The multi billion dollar company, didn't want its concept video revealed, but the Guardian posted it anyway. Raytheon has not yet sold RIOT to any clients but has been shared with the US government as part of a joint research project to develop a Big Data system capable of surveilling large parts of the population.
The software can also pull metadata from pictures taken to pinpoint a user's location when the picture was taken. From this and other location data taken from applications i.e Foursquare, the software can predict future movements of users.
The video shows how Riot works on a sample Raytheon staff member, tracking his regular visits to Washington Nationals Park and a local gym. RIOT creates unique profiles from publicly available data, including details like your friends, and where you've been and at what time. A spider diagram even tracks his relationships with other people online.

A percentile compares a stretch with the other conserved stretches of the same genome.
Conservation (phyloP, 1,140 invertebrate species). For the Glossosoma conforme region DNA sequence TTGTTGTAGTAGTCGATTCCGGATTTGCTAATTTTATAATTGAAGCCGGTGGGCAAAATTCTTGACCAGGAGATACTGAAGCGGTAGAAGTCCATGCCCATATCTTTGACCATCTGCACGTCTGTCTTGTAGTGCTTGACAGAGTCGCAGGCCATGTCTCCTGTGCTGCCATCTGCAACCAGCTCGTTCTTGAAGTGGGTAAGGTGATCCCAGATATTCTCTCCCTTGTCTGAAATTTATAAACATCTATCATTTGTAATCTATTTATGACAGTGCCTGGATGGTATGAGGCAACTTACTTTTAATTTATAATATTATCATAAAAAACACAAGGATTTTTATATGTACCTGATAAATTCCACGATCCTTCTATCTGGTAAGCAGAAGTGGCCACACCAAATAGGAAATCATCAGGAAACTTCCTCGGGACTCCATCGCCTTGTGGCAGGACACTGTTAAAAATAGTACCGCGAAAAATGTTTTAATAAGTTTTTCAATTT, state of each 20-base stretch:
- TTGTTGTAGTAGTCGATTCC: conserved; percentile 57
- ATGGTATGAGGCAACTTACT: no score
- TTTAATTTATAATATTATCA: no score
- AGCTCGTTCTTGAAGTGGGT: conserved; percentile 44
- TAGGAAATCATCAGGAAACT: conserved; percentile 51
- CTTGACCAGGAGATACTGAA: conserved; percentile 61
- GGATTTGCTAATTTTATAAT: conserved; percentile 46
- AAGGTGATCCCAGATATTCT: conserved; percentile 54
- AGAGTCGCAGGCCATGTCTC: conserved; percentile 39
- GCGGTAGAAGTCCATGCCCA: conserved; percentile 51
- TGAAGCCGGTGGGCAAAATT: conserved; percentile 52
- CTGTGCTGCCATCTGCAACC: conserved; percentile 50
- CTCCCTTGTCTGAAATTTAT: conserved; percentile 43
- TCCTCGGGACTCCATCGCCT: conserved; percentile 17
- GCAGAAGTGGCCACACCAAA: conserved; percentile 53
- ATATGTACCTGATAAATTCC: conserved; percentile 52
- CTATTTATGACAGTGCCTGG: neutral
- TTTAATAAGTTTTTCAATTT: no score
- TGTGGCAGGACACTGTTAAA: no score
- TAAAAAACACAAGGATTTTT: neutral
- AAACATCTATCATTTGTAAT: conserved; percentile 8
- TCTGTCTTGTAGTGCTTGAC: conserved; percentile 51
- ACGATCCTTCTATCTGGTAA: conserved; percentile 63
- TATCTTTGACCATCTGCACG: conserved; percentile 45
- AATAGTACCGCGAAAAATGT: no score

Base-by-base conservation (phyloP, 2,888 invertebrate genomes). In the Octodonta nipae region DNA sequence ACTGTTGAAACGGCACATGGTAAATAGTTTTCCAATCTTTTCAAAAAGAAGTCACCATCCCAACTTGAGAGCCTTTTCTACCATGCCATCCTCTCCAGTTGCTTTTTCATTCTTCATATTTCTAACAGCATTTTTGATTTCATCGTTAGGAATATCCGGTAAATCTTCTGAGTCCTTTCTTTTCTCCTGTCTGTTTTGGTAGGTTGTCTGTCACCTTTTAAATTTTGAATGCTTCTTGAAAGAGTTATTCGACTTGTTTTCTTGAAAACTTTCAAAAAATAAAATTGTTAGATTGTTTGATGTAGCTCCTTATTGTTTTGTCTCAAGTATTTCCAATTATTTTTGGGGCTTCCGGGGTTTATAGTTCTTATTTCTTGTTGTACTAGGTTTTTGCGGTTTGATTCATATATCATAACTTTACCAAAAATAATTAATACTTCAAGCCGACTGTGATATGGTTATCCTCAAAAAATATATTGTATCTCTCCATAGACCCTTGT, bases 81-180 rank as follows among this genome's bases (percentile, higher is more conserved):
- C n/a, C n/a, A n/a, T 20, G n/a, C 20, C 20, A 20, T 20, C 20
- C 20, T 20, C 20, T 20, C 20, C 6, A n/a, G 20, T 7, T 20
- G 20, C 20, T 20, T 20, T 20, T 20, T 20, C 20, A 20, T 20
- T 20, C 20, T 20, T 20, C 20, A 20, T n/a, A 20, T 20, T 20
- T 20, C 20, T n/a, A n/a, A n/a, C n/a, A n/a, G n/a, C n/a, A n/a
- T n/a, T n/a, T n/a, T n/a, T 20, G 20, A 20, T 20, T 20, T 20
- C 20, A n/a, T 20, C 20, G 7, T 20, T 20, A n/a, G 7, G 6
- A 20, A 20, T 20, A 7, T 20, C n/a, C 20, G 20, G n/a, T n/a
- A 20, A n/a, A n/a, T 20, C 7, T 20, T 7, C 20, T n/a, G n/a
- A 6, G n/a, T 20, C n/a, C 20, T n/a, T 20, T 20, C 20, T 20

Since most content published to social networks is already publicly available, RIOT's ability to scan this information might not sound like such a big deal. "Social networking sites are often not transparent about what information is shared and how it is shared," Ginger McCall of the Electronic Privacy Information Center.
Privacy organisations have warned that users will have to reevaluate privacy settings on social networks to avoid themselves from being targetted in online searches by others.